How Duo helps protect Microsoft Applications: Duo + Microsoft Partnership Page

Learn more: Duo Security – Azure Active Directory 

To learn more about the Microsoft Intelligent Security Association (MISA), visit our website where you can learn about the MISA program, product integrations, and find MISA members. Visit the video playlist to learn about the strength of member integrations with Microsoft products.

For more information about Microsoft Security Solutions, visit the Microsoft Security website. Bookmark the Security blog to keep up with our expert coverage of security matters. Also, follow us at @MSFTSecurity for the latest news and updates on cybersecurity.

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Afternoon Cyber Tea: Cybersecurity & IoT: New risks and how to minimize them

Microsoft Malware Protection Center - Thu, 07/02/2020 - 12:00pm

Recently, Microsoft announced our acquisition of CyberX, a comprehensive network-based security platform with continuous threat monitoring and analytics. This solution builds upon our commitment to provide a unified IoT security solution that addresses connected devices spread across both industrial and IT environments and provides a trusted, easy-to-use platform for our customers and partners to build connected solutions – no matter where they are starting in their IoT journey.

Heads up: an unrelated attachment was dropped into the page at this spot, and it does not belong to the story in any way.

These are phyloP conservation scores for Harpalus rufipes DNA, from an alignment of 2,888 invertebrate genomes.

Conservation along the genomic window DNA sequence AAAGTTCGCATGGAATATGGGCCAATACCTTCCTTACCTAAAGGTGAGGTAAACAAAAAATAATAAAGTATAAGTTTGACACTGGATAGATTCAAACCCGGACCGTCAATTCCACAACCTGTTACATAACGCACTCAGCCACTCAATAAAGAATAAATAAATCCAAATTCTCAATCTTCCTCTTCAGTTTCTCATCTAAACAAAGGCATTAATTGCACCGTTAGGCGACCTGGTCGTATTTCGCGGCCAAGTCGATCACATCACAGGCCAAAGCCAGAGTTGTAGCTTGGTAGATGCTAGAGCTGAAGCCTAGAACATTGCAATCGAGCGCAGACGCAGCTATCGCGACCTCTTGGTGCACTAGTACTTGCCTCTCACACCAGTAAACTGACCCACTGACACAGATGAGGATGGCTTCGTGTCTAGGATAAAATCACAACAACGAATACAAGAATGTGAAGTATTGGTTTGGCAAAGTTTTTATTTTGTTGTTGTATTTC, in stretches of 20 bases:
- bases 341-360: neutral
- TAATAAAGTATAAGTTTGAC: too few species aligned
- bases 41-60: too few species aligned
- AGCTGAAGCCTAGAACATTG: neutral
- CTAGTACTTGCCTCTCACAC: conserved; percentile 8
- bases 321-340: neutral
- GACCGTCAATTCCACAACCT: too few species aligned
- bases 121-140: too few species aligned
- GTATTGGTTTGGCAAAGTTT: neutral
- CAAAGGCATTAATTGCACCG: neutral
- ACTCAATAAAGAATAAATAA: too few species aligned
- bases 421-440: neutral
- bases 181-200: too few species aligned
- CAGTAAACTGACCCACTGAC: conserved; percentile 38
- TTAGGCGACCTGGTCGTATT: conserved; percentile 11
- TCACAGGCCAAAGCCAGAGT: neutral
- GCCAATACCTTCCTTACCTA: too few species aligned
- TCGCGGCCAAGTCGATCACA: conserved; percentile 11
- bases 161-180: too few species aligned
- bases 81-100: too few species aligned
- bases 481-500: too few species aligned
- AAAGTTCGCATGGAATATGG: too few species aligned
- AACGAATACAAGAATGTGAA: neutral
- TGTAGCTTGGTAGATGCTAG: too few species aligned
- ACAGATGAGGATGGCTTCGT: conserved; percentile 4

Every year billions of new connected devices come online. These devices enable businesses to finetune operations, optimize processes, and develop analytics-based services. Organizations are clearly benefiting from IoT as shared in the IoT Signals research report produced by Microsoft. But while the benefit is great, we must not ignore the potential security risks. To talk about how companies can reduce their risk from connected devices, Dr. Andrea Little Limbago joined me on Cyber Tea with Ann Johnson.

Dr. Andrea Little Limbago is a cybersecurity researcher, quant analyst, and computational social scientist at Virtru. With a background in social science, Andera has a unique perspective that I think you’ll find interesting.